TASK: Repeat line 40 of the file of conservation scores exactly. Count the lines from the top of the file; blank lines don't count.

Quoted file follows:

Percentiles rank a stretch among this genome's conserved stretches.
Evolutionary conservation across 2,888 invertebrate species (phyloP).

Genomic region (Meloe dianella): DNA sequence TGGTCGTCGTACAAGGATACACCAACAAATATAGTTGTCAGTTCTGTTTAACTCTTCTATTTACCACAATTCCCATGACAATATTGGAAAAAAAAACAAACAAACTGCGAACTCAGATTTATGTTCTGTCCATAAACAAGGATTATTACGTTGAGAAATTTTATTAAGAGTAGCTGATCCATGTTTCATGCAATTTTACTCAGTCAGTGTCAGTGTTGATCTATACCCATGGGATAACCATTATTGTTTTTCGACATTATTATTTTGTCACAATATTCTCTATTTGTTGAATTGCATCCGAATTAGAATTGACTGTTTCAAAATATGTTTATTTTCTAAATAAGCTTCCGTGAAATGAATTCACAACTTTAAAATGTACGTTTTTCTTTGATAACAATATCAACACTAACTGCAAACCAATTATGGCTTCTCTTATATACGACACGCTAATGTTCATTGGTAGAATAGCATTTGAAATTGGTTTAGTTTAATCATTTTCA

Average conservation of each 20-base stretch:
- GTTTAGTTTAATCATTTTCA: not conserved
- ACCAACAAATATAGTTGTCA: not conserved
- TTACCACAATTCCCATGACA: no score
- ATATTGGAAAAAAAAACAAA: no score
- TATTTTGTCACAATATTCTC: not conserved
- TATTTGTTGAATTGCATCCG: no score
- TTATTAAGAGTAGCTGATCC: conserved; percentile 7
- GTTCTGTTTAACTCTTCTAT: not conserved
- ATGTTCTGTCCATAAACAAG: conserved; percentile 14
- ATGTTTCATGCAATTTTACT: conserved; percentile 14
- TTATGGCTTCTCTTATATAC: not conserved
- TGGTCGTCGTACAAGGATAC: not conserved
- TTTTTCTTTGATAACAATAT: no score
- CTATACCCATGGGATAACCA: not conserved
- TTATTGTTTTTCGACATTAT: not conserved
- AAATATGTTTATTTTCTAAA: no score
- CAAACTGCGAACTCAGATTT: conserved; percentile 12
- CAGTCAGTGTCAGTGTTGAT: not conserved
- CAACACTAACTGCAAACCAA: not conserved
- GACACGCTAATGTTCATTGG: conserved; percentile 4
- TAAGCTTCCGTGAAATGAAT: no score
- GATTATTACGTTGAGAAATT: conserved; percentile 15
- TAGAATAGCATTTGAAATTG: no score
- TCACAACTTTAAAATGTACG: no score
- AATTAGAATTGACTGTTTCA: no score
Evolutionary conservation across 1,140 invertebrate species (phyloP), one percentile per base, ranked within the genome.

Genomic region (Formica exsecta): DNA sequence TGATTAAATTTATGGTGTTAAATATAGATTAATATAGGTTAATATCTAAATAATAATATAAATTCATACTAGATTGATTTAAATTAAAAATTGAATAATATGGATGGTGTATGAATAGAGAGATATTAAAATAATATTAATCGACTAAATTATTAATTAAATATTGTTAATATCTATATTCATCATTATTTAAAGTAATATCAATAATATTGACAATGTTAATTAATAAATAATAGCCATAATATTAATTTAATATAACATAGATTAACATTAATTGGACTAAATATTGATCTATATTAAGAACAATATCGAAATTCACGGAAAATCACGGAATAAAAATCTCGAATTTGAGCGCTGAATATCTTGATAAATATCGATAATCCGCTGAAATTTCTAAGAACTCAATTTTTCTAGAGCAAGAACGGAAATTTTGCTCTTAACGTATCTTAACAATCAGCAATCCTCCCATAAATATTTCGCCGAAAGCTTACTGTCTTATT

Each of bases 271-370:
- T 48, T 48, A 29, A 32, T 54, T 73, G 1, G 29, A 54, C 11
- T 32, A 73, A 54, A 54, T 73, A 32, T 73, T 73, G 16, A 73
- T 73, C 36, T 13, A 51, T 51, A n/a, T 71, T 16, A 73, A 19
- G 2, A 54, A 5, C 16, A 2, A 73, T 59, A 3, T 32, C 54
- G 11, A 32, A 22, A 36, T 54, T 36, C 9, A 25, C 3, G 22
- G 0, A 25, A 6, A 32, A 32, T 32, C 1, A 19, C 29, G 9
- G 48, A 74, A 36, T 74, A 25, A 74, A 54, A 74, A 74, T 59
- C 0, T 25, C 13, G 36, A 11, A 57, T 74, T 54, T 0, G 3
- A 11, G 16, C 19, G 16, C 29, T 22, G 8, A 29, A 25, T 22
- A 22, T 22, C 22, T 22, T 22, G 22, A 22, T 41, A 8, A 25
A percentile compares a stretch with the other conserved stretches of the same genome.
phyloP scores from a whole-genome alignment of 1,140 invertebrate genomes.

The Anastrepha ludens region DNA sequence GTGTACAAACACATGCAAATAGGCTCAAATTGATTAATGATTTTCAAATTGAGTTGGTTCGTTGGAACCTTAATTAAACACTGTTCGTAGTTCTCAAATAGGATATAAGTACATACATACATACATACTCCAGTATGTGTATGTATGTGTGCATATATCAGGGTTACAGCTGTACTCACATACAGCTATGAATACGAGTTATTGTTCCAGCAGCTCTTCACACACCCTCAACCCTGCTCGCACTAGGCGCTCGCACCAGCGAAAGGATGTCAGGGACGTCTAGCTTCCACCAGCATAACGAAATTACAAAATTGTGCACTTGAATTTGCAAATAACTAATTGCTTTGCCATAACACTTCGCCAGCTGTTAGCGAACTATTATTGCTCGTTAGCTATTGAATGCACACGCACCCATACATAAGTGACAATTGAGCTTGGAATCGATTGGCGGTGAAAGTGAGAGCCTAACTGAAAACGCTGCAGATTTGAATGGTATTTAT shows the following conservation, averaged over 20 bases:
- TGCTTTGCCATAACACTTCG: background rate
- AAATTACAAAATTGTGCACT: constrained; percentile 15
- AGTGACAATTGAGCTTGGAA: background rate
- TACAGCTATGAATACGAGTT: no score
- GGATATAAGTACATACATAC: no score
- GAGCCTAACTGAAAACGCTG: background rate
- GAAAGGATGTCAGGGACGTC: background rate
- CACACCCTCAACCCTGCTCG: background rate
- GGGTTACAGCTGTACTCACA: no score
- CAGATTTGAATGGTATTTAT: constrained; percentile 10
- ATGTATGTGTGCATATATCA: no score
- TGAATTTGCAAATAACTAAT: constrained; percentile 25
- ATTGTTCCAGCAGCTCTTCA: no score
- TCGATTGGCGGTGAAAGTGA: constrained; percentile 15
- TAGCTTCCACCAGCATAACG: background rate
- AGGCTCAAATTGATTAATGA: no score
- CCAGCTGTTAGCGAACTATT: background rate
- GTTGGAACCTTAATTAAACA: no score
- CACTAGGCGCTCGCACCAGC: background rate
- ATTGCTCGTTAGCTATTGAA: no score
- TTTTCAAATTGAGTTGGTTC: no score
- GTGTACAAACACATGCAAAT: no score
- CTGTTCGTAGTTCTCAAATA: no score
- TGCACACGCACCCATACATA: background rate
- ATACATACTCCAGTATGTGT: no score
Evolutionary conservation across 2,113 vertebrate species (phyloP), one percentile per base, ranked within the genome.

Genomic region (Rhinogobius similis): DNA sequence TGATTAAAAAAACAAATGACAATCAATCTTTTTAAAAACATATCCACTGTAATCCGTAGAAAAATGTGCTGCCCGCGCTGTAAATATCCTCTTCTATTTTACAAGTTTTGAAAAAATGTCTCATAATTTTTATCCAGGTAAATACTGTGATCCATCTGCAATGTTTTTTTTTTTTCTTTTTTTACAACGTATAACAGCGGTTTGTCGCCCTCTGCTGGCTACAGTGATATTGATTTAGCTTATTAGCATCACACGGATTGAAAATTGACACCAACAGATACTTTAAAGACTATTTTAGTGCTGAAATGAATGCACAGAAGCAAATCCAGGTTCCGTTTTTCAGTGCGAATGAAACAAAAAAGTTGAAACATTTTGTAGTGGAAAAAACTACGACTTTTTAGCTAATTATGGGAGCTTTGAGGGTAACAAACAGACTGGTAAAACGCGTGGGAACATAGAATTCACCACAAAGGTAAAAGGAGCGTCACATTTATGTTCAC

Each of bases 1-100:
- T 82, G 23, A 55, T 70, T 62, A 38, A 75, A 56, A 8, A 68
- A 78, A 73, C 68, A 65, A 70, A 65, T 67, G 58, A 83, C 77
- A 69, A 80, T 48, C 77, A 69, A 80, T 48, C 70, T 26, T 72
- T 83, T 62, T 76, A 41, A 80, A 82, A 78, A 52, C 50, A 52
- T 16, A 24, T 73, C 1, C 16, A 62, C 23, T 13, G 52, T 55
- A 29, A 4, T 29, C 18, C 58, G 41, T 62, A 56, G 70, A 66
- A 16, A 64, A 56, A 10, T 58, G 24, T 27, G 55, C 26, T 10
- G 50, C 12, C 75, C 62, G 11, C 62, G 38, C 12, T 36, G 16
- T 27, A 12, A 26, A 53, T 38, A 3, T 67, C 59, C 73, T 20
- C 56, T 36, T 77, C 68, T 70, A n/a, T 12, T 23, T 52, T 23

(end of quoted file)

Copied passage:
- C 0, T 25, C 13, G 36, A 11, A 57, T 74, T 54, T 0, G 3